During its 40th and 41st plenary sessions that took place in November, the European data protection board (EDBP) adopted the following recommendations:
– Recommendations on measures that supplement transfer tools to ensure compliance with the EU level of protection of personal data;
– Recommendations on the European Essential Guarantees for surveillance measures.
Besides, the European Commission presented two draft SCCs: one set of SCCs for contracts between controllers and processors, and another one for data transfers outside the EU.
These documents are a follow-up to the CJEU’s “Schrems II” ruling that cancelled the Privacy Shield and prohibited personal data transfers to countries such as the USA where governmental mass surveillance programs are carried out. Indeed, the CJEU considered these programs were incompatible with European Data Protection Standards.
However, the Court provided for the possibility to supplement the SCCs with additional measures to allow transfer to these countries. Without further details as to what these additional measures could be, guidelines of the Authorities were eagerly awaited.
1.Context of the Schrems II ruling
In the Schrems II ruling of July 2020 (see here), the CJEU considered that the US laws allowing for the performance of a mass surveillance programme were not compatible with EEA data protection standards. The court also found that such laws contradicted the provisions contained in international data transfer tools such as the Privacy Shield and the SCCs.
As a result, the CJEU cancelled the Privacy Shield and provided for the possibility to supplement the standard contractual clauses with additional measures so that they ensure an adequate level of data protection.
Not only this ruling concerned the transfer of personal data to the US but also the personal data transfers to any country whose legal system would contradict the provisions of the SCC.
Following this ruling, the CJEU now expects that Controllers carry out a case-by-case analysis of the level of protection provided in the third countries where the data recipient is located and, if necessary, supplement the SCCs with additional measures, be it technical, organizational, or contractual measures.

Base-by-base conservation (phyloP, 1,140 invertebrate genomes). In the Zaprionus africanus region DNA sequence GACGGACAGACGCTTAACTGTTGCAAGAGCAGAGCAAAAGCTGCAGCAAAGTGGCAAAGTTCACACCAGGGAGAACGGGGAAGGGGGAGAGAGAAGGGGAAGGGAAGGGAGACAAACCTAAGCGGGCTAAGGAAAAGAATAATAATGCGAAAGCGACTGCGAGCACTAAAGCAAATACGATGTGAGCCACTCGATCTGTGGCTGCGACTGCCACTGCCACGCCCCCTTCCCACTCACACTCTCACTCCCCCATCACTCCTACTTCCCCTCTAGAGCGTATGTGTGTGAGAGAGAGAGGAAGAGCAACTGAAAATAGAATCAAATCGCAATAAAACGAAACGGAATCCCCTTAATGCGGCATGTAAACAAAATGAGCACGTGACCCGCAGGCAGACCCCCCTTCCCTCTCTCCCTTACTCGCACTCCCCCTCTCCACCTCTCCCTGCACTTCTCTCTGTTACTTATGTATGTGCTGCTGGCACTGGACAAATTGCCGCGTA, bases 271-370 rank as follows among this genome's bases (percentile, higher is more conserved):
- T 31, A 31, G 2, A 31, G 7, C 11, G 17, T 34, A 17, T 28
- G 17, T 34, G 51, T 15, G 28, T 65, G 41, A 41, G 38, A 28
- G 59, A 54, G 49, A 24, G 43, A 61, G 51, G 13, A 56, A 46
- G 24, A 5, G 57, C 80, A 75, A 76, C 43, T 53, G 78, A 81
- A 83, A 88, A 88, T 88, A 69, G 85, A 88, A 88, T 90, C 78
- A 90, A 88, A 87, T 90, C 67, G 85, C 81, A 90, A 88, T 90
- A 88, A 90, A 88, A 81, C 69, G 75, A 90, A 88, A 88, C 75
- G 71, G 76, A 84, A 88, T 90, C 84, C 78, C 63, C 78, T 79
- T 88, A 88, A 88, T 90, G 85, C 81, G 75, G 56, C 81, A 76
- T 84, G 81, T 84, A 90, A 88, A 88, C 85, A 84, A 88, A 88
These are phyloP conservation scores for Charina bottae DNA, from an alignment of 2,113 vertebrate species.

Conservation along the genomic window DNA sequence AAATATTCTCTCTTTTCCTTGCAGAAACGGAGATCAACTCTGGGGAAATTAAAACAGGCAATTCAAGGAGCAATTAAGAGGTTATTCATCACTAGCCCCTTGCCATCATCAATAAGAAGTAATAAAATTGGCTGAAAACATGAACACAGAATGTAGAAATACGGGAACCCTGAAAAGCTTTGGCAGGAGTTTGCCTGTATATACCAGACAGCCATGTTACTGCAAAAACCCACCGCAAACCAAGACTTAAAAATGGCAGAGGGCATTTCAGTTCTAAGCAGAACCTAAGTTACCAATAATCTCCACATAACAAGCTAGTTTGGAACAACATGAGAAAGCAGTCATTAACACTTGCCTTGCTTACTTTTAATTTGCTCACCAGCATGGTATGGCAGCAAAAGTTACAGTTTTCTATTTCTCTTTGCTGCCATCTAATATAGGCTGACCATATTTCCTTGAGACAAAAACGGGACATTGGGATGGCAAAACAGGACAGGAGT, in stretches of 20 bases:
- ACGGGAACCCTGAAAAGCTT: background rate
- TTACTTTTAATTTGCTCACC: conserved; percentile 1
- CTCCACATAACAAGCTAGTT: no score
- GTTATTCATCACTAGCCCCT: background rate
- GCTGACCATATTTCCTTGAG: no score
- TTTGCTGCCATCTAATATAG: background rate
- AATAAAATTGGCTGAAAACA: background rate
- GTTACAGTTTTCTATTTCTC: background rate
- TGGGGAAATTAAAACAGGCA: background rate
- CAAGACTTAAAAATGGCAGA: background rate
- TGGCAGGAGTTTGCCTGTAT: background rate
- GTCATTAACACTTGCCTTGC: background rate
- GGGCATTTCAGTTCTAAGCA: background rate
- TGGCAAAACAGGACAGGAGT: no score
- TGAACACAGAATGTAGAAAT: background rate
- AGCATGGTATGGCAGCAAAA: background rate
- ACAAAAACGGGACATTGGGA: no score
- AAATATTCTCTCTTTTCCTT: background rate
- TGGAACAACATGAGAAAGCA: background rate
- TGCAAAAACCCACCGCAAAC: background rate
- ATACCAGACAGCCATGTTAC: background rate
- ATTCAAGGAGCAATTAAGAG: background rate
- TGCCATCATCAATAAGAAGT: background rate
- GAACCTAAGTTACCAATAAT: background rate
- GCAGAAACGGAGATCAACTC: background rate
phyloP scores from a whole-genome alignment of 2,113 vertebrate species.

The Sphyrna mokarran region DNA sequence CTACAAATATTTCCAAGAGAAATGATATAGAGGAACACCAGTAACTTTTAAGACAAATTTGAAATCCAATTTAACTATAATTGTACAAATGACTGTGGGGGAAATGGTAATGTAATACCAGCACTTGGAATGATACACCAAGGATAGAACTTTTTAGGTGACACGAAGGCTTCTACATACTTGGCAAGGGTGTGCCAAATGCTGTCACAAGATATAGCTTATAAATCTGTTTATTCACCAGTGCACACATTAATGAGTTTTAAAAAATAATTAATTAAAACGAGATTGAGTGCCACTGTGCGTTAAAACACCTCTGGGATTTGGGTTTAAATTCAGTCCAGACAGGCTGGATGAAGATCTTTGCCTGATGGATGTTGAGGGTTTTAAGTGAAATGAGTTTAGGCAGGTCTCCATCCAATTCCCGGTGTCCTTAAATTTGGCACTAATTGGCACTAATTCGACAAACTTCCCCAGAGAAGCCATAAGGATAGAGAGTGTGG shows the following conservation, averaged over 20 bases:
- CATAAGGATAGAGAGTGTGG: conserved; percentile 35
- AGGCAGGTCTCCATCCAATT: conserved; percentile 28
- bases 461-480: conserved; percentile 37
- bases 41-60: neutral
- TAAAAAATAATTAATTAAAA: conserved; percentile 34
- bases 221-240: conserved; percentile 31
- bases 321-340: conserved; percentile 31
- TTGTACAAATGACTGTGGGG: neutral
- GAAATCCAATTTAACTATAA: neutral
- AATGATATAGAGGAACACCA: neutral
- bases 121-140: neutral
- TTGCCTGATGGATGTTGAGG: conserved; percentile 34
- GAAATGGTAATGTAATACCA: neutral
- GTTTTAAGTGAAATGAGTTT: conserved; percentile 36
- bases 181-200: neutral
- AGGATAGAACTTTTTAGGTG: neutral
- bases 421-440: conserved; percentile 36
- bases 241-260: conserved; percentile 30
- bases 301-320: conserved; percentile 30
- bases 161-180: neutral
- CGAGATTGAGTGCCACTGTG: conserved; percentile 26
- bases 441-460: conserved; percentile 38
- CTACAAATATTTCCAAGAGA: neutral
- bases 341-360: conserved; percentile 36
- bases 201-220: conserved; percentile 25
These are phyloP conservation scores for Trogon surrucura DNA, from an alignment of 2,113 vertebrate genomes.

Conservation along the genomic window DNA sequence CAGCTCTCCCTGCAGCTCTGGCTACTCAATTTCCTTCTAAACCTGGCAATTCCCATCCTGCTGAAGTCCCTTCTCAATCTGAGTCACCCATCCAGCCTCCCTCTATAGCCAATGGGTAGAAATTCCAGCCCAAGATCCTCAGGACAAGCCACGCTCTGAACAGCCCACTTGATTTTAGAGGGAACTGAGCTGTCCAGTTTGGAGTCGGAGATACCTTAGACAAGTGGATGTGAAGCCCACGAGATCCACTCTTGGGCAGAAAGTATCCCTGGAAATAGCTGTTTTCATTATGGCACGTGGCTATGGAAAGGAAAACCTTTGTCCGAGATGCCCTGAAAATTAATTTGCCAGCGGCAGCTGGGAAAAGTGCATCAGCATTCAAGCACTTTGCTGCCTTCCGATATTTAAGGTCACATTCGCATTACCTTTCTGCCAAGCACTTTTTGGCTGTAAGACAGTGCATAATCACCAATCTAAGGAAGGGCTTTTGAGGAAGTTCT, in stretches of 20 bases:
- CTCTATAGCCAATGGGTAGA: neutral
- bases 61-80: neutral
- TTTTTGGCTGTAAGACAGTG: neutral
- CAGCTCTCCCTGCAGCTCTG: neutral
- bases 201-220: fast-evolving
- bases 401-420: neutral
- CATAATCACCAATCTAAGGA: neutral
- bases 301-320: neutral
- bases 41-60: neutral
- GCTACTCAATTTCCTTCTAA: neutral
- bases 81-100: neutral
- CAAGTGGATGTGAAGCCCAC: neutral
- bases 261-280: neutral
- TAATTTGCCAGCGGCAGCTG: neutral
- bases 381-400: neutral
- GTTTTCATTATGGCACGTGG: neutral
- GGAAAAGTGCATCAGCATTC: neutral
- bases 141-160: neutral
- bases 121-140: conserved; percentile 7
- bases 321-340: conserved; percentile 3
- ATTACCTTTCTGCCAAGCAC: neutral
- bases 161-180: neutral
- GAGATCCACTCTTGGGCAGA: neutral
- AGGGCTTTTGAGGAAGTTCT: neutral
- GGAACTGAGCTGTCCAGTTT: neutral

Beyond the fact that it is difficult for the controller to assess the level of protection of a third country, the CJEU did not provide any examples or guidance as to what these additional measures could be.
2. The EDPB adopted recommendations on measures that could supplement the SCCs and on the European Essential Guarantees for surveillance measures
The EDPB adopted recommendations on measures that supplement the SCCs to ensure a level of data protection equivalent to the EU data protection standards.
It also adopted recommendations on the European Essential Guarantees for surveillance measures.
In doing so, the EDPB seeks a consistent application of the GDPR and the CJEU ruling across the EEA.
The EDPB Chair, Andrea Jelinek said: “The EDPB is acutely aware of the impact of the Schrems II ruling on thousands of EU businesses and the important responsibility it places on data exporters. The EDPB hopes that these recommendations can help data exporters with identifying and implementing effective supplementary measures where they are needed. Our goal is to enable lawful transfers of personal data to third countries while guaranteeing that the data transferred is afforded a level of protection essentially equivalent to that guaranteed within the EEA.”
The first recommendations aim to provide the steps data exporters must follow to work out if they need to put in place supplementary measures, and help them identify those that could be effective.
In this regard, the recommendations also contain a non-exhaustive list of examples of supplementary measures and some of the conditions they would require to be effective.